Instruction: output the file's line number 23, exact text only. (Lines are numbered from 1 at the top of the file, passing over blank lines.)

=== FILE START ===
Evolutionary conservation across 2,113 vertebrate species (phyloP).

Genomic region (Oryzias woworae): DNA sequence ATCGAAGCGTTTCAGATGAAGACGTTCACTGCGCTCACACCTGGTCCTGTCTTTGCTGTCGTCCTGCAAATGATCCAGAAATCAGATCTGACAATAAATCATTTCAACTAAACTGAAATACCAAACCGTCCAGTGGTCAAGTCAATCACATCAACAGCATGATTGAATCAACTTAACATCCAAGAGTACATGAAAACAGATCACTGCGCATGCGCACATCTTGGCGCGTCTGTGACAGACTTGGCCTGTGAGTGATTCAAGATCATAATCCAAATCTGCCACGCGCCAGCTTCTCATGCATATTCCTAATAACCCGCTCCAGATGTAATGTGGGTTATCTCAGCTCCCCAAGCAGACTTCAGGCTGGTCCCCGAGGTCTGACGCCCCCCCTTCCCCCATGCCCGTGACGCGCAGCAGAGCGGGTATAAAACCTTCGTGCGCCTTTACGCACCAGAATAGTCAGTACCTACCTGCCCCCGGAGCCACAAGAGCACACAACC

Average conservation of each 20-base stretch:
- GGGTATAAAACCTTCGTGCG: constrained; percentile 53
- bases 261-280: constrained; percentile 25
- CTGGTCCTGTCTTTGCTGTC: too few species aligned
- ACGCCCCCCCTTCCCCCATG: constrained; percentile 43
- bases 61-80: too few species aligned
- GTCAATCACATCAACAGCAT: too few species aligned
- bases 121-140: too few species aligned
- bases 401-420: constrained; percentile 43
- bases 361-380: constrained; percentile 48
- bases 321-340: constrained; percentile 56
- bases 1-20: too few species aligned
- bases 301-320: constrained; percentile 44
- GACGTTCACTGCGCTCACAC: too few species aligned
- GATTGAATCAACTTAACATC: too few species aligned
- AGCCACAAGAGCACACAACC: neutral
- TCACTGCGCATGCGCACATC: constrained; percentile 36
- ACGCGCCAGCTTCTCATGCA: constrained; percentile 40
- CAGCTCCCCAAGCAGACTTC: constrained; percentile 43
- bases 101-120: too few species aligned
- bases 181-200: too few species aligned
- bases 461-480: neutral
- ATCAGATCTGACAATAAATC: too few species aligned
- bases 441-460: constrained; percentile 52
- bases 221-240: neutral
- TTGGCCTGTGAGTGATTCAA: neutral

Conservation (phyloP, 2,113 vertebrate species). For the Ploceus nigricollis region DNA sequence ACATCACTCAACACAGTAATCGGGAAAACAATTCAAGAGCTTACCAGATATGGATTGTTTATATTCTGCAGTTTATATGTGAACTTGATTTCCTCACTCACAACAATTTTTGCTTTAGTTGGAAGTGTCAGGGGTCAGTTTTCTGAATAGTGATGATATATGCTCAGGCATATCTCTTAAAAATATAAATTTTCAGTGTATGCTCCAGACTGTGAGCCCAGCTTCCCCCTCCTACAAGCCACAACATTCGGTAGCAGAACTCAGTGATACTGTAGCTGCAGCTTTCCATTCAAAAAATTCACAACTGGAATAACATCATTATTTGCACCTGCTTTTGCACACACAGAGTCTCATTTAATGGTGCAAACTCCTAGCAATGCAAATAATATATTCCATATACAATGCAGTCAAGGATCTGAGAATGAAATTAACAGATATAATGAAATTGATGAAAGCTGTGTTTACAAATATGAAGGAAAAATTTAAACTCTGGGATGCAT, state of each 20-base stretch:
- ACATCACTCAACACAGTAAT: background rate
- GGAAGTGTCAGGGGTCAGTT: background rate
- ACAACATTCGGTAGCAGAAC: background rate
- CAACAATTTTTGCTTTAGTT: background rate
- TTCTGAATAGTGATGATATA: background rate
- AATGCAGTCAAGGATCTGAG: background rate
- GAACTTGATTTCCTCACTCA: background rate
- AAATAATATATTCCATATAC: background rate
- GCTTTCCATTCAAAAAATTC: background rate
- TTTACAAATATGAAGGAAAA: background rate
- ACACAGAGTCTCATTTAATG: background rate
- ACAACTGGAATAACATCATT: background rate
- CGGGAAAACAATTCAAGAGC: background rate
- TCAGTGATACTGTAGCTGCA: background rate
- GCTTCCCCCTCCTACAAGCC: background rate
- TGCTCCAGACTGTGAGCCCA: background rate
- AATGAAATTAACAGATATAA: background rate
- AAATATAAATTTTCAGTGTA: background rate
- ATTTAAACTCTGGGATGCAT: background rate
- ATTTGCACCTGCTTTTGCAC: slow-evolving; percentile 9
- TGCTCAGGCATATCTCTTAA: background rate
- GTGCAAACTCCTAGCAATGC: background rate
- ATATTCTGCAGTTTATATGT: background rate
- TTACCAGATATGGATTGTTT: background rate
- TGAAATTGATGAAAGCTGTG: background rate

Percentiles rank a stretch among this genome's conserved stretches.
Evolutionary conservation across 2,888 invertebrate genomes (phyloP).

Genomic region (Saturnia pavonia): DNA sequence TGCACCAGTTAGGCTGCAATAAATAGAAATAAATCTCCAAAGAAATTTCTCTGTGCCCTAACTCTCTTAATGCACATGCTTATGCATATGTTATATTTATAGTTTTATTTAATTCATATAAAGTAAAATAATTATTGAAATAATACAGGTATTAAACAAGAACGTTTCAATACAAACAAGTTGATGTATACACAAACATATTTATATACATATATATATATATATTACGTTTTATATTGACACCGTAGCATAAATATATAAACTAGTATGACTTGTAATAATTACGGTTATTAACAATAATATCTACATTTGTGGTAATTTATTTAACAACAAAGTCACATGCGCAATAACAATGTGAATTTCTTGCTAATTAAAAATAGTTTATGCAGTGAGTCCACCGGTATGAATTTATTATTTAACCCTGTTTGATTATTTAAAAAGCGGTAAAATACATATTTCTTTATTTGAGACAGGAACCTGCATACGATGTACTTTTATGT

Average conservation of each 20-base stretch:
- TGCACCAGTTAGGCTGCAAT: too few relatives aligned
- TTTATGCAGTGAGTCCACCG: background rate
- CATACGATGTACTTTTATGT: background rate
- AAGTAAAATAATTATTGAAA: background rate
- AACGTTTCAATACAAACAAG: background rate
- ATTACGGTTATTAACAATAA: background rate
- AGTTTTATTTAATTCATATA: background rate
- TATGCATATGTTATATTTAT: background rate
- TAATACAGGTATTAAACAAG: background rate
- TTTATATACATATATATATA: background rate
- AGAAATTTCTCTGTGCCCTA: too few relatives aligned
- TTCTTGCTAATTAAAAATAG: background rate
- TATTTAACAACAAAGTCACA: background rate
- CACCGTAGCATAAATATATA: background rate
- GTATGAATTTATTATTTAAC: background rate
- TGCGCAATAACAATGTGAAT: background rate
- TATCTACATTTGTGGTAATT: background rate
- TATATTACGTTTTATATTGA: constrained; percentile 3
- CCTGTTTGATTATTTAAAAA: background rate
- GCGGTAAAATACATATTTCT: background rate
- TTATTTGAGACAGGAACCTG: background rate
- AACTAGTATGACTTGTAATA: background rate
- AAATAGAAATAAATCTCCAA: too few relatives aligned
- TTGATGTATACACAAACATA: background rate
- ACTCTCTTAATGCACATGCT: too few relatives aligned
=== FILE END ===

- bases 181-200: too few species aligned